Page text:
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For up-to-date information on North Carolina licenses, regulations and other wildlife resources, please visit the agency’s website NCWildlife.org.
A landscape framework using widely accepted eco-region boundaries helps conservation planning efforts by grouping habitats into areas that share common landscape settings and patterns. These settings and patterns are influenced by climate, soils, land surface form, and natural vegetation. They are often used for organizing, interpreting and reporting information about land-use dynamics. In 2005, the N.C. Wildlife Action Plan (NCWAP) used three physiographic provinces — Mountains, Piedmont, and Coastal Plain — as a landscape framework. In the 2015 revision, four eco-region boundaries are used for grouping aquatic, wetland, and terrestrial community descriptions (habitats) because doing so allows us to highlight the unique characteristics of the Sandhills eco-region. The following map depicts the boundaries of the four eco-regions.
For more information about North Carolina's eco-regions, see Chapter 4 in the 2015 N.C. Wildlife Action Plan.
The Mountain ecoregion includes all portions of the Southern Appalachian Mountains that occur west of the Blue Ridge Escarpment. There are several foothill ranges (the Brushy, Sauratown, and South mountains) located within the Piedmont province that are part of the Mountain ecoregion. North Carolina has the highest elevations of any state east of the Mississippi River, with Mount Mitchell being the highest peak at 6,684 feet (all elevations are above mean sea level).
From high peak spruce-fir forests to low floodplain valleys, the mountainous western region of North Carolina provides specialized habitat for a broad array of biodiversity. Natural community descriptions and priority conservation action recommendations can be found in Chapter 4 of the 2015 N.C. Wildlife Action Plan (NCWAP).
The Piedmont ecoregion includes the areas east of the foot of the Blue Ridge Escarpment and west of the fall line, excluding the foothill ranges that are part of the Mountain ecoregion. The fall line is a major break in geologic structure between the Piedmont and the Coastal Plain which results in differences in ecosystem patterns and a variety of landscape relief and roughness. Elevations range from about 1,500 feet in the foothills to about 200 feet at the fall line.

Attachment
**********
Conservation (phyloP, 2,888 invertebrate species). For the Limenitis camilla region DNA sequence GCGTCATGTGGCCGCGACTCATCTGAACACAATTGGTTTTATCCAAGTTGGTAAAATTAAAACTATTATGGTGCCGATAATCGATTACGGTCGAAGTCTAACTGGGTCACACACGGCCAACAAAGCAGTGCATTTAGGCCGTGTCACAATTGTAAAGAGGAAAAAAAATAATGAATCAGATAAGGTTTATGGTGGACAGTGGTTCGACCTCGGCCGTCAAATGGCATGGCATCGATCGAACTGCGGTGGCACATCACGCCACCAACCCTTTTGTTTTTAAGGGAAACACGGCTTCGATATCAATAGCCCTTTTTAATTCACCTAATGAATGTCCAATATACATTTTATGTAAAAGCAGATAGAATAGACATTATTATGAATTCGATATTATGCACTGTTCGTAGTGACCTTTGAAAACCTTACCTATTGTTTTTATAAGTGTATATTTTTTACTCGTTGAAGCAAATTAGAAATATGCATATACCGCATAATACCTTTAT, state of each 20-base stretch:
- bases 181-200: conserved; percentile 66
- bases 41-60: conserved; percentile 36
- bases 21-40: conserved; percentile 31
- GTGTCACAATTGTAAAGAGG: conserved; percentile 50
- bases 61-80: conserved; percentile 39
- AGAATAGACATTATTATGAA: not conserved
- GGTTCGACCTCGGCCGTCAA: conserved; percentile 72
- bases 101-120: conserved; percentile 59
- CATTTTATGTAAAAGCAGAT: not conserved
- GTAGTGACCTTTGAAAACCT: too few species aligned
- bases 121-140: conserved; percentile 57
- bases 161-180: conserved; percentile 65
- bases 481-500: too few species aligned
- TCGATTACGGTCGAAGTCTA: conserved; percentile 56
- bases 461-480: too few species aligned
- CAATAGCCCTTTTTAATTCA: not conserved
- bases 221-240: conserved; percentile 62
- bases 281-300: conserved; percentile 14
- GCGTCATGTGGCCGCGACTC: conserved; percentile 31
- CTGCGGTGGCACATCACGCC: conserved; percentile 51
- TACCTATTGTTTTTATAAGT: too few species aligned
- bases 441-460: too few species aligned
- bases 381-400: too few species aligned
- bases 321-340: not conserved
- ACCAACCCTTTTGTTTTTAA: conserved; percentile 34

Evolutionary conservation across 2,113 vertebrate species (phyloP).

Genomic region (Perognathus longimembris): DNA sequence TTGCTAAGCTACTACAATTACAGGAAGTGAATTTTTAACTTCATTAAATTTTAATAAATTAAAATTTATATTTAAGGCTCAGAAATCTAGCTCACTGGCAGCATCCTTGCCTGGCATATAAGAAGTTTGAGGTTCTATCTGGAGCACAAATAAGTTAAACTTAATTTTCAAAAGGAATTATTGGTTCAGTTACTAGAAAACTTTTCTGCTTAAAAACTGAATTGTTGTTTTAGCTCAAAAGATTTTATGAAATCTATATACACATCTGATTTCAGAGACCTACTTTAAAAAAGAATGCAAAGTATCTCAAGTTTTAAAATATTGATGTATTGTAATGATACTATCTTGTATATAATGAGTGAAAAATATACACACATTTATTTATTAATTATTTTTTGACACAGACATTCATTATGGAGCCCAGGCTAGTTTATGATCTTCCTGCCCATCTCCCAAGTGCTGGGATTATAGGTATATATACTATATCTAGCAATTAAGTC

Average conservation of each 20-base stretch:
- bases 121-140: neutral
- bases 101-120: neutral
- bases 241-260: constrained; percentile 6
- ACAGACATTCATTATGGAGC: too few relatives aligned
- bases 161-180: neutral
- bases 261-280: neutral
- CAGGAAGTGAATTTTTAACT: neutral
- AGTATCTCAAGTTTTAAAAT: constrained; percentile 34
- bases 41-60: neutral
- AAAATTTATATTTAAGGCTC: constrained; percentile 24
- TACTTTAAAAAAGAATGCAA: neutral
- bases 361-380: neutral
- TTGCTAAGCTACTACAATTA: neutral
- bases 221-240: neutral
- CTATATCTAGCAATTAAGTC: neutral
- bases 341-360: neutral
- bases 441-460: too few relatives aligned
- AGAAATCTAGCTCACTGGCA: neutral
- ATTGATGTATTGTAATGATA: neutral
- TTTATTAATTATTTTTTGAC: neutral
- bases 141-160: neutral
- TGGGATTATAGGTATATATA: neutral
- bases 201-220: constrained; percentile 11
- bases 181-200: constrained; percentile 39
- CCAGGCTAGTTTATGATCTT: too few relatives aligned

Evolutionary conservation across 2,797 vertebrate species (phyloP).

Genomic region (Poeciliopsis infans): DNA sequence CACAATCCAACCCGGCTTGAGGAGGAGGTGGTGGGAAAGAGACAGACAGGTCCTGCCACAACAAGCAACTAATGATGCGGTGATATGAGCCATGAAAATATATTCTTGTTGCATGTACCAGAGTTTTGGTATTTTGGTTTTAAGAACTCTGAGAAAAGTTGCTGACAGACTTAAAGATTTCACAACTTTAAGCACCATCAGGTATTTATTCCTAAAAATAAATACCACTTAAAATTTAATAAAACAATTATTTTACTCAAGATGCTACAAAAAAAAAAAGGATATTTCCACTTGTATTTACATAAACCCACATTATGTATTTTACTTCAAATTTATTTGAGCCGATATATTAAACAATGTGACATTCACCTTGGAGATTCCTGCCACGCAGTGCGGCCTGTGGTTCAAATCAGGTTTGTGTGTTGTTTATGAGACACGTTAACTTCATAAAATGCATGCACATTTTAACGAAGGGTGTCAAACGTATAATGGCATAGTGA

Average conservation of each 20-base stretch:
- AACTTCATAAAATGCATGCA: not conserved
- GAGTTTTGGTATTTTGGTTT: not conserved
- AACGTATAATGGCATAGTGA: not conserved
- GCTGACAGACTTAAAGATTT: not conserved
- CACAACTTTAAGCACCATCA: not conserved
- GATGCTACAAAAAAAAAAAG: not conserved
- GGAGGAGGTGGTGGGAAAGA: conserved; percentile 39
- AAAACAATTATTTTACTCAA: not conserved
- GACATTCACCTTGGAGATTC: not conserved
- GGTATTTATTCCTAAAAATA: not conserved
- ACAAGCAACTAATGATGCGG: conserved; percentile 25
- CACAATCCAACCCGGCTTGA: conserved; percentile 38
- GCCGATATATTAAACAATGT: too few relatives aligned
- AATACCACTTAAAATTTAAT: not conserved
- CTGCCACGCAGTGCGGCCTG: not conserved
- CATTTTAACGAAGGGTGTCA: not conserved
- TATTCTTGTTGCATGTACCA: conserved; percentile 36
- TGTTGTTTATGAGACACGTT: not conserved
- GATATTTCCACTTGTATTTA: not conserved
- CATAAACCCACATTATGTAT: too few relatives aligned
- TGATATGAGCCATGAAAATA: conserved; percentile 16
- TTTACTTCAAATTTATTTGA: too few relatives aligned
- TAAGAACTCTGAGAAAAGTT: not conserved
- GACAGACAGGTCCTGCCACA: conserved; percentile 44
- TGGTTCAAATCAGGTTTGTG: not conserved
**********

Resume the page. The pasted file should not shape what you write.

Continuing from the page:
North Carolina’s classic Piedmont habitats include old fields, rock outcrops, streams and woodlands, where species diversity for some animal groups, such as amphibians, reptiles and birds, is relatively high.
The Sandhills are the southwestern portion of the upper Coastal Plain ecoregion and are geologically a former coast line. The distinctive geomorphology of the Sandhills is from predominantly sandy soils formed of Cretaceous-age marine sands and, in some places, clays that are capped by Tertiary-age sands deposited over Piedmont metamorphic rocks. The landscape has rolling hills and native vegetation includes many rare plants.
The Coastal Plain ecoregion includes mid-Atlantic areas east of the fall line and the tidal coast (ocean, sounds, barrier islands, and mainland brackish and salt marshes). It may be divided roughly into two sections: the tidewater area (lower Coastal Plain), which is largely flat and swampy, and the interior portion (upper Coastal Plain), which is made up of gently sloping elevations and is better drained than other regions. The upper Coastal Plain encompasses the Sandhills ecoregion. The average elevation is from about 200 feet at the fall line (or western boundary separation from the Piedmont), sloping to an elevation of generally 50 feet or less over most of the mainland landscape, with barrier islands being close to sea level.
Eastern North Carolina is home to longleaf pine ecosystems, wetlands, maritime forests and other critical habitats for terrestrial and aquatic species.
While inland freshwater aquatic systems represent a small percentage of the landscape, they are living systems that are influenced by numerous conditions such as landscape position, slope, width, depth, temperature, velocity, substrate or bed material, chemistry and land cover. The various geology, landscape and climate attributes found in North Carolina contribute to the wide diversity of aquatic habitats found across the state. The table below provides an overview of the type of natural aquatic communities found in North Carolina and the eco-regions where they occur.
Click here for more information about NC River Basins
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The N.C. Department of Environmental Quality has designated 17 major river basins in North Carolina. Of these, 11 river basins have headwaters that begin in North Carolina but only 4 are contained entirely within the state - these are the Cape Fear, Neuse, Tar-Pamlico and White Oak river basins. The other river basins have headwaters that drain across adjacent states (Georgia, South Carolina, Tennessee, Virginia) before crossing North Carolina.